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Theme song of the Day:
Noctuary – Bonobo
In a country so stricken by poverty, its hard to fathom how a shop that sells only large stuffed caterpillars can make a go of it. This is the complexity and contradictory simplicity that is Vietnam.
As we made our way through the maze-like waterways of the Mekong Delta we were struck by so many thoughts and feelings that seemed at odds with each other.
The Mekong Delta supports millions of people and it shows. We tried to hide our unintentional looks of disgust as the spray from the boat hit our faces.
There were people bathing, fishing, and trolling boats of various shapes and sizes along the river. The floating markets are hubs of activity – each boat hangs a sample of their wares from poles at the stern – a form of advertising. Women are a huge part of this important venture. It’s so hot and humid, they row their small boats, heavy with produce, up the waterway for hours, yet they look so put together. Many don silk suits and they all don looks of determination and pride. I would be proud.
We spent a few days in a small city called Can Tho before making our way to the coast. Rach Gia is home to the port that is home to the ferry system that takes people to the island of Phu Quoc.
It’s also the first place that I really felt my visible minority status. As we walked from the bus station to search out guesthouses children ran out to great us “hello, hello, English”….people stared; turning around to watch us pass. This doesn’t happen in cities as big as Saigon. In Vietnamese culture one is best to blend in. Standing out is undesirable. … but then, there is a novelty to us ‘big girls’…5’9”, both of us. My blond hair and freckles get a lot of looks.
I was stared down by the driver of one of our taxis, after I said hello. He looked at me as though I had just uttered a string of profanities regarding his family. I felt I had offended him in some way and I was feeling quite self-conscious. I sat quietly for the 20 minute drive. As we got out of the van to grab our bags, he mumbled shyly in very broken, quiet English…head down: “You are very beaut-i-ful”… I smiled inside and out – it’s so easy to misinterpret.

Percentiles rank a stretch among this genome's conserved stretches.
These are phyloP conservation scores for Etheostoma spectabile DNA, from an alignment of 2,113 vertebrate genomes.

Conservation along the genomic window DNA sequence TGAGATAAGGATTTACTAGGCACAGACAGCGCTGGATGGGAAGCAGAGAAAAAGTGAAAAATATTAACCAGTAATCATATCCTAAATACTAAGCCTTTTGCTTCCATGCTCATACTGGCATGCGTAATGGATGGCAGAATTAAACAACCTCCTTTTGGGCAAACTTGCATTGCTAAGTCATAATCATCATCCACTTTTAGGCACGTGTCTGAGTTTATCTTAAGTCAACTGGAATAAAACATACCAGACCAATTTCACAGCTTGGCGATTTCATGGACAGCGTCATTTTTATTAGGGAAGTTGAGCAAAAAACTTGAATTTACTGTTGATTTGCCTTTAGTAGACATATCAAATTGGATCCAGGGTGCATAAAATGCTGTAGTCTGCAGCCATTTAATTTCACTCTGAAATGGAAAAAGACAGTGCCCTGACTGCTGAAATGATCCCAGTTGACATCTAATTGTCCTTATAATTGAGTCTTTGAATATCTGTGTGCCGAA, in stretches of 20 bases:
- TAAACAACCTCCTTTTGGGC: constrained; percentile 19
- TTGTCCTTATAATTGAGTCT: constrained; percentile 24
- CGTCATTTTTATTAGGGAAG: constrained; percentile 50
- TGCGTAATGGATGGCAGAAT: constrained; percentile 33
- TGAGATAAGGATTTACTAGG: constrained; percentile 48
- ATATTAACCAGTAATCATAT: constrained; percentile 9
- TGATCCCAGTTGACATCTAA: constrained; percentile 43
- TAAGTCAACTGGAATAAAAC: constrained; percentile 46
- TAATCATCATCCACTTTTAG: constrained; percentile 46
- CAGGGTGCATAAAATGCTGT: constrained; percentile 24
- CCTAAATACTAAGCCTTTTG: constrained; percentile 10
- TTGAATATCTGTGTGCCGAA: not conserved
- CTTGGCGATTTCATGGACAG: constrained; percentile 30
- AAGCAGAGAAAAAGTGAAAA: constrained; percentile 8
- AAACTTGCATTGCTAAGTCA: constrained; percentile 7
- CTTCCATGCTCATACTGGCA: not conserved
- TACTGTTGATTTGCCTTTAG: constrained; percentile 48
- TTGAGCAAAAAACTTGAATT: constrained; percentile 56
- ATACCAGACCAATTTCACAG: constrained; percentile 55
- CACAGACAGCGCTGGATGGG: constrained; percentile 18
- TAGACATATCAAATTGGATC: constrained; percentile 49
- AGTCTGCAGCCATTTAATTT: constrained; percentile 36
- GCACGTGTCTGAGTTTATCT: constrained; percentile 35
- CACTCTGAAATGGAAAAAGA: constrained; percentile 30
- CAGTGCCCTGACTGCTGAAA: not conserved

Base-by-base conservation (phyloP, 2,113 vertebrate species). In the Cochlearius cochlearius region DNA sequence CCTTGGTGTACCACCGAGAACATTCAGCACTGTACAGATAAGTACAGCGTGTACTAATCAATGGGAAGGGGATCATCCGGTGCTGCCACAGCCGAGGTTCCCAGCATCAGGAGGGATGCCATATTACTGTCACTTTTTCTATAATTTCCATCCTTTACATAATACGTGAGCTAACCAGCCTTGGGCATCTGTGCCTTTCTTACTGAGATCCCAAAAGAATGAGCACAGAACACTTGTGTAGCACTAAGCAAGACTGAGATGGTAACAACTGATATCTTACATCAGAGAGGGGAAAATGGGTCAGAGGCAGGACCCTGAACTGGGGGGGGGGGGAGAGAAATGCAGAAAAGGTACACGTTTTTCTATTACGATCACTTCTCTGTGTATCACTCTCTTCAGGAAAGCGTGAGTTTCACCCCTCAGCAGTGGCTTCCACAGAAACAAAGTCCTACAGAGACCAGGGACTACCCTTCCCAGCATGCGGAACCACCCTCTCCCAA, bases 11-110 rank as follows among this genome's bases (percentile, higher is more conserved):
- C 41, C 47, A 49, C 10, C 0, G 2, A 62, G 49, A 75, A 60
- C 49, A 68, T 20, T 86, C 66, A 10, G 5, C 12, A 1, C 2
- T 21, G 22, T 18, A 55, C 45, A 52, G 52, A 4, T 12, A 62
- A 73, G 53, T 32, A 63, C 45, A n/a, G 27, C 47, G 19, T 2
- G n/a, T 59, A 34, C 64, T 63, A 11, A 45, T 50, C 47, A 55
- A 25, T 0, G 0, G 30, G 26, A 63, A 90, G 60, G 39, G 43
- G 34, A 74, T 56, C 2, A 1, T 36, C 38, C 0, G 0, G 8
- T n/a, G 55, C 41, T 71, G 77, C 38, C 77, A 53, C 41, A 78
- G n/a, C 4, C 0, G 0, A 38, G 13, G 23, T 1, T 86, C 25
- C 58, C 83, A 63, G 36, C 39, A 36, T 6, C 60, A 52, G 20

I am amazed by the way we are welcomed. We have made friends at every turn. Our waiters and motorbike drivers insist on giving us their phone numbers, writing out English words, helping us with our limited Vietnamese phrases, offering themselves as husbands (just joking…sort of). The people that can speak English are eager to practice.
I couldn’t help but expect a sort of underlying national animosity towards Westerners…North Americans in particular, after arriving in Vietnam. It would be so understandable; the recent history of this nation can’t be easily forgotten…can it? I wouldn’t think so. It shouldn’t be. But from what I’ve witnessed so far, it seems that for many, the horrific history is just that. History.
Theme Song of the Day:
Don’t Fight It – the Panics
It’s been a matter of days, but it really feels as though we’ve seen and done enough to warrant a few weeks in this little nook in a small, but vibrant, corner of SE Asia. It’s time to slow down a bit, and we’ve found the perfect place to do just that.
Kim and I awoke in a small coastal town called Mui Ne this morning. We’re in agreement: this will be our temporary home as long as our itinerary will allow. There is something in the air that differs incredibly from Ho Chi Minh City (HCMC or Saigon), where we’ve spent the last few days…it might be the whiff of the brackish, fishy ocean? You get used to it. Actually it’s just a quietness; it floats on the air. Only waves break through the heavy, humid blanket that wraps itself around you and doesn’t let go.